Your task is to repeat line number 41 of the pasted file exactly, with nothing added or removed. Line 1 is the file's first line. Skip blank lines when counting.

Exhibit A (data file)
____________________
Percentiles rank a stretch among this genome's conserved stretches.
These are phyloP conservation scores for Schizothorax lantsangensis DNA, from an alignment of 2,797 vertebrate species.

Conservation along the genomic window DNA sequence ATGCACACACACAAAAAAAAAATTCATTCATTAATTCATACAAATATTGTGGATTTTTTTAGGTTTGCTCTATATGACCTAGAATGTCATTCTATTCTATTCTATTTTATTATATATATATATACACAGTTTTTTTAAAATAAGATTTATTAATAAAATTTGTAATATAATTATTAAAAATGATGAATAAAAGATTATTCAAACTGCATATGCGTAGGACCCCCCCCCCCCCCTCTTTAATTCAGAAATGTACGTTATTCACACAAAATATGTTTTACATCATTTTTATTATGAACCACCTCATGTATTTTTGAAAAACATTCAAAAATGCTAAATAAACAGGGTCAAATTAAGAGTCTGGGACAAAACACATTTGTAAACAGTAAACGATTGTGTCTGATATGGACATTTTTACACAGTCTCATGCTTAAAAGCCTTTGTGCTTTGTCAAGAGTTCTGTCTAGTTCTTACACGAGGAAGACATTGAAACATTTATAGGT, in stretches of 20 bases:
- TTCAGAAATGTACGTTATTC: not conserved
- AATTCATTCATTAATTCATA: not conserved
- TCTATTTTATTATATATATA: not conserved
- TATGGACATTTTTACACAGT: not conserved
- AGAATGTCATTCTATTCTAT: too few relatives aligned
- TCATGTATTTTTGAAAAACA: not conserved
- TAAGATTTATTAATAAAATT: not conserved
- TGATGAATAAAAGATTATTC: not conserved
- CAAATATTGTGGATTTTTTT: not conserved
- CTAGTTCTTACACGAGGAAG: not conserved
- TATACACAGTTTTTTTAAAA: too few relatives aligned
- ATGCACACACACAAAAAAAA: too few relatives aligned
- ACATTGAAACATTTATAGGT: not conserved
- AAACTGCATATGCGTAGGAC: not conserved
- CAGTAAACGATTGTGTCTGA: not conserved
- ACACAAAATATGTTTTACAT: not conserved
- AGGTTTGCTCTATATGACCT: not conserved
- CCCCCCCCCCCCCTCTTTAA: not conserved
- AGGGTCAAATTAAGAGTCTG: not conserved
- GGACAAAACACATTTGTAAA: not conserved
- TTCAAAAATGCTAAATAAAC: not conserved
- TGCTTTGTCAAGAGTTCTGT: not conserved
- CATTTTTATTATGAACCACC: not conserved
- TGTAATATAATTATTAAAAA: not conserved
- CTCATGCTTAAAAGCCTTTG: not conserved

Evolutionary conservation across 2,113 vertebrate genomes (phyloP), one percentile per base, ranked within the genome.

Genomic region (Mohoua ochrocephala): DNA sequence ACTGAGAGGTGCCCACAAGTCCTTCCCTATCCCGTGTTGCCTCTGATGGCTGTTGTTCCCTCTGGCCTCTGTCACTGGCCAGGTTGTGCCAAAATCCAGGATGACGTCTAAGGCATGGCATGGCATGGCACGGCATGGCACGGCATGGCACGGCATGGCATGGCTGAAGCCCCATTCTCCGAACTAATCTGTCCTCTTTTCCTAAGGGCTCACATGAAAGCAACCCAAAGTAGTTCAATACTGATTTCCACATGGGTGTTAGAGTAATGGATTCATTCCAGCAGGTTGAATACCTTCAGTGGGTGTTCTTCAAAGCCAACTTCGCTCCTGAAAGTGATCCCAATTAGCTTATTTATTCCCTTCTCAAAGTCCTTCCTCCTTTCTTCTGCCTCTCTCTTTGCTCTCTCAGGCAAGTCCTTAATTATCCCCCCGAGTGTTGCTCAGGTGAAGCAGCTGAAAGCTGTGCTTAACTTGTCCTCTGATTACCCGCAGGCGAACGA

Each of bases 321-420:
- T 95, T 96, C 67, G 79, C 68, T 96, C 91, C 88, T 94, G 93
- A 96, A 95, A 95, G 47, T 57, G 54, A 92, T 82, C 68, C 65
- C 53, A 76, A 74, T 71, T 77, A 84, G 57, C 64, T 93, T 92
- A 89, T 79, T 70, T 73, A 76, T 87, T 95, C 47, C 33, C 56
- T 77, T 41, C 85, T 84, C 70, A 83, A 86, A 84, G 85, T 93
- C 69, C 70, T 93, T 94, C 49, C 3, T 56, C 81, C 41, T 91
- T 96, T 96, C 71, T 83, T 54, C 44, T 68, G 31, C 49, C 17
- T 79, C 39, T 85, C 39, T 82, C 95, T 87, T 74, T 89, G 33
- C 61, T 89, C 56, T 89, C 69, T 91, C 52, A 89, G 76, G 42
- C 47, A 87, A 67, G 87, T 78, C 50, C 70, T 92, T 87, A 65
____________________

- C 47, A 87, A 67, G 87, T 78, C 50, C 70, T 92, T 87, A 65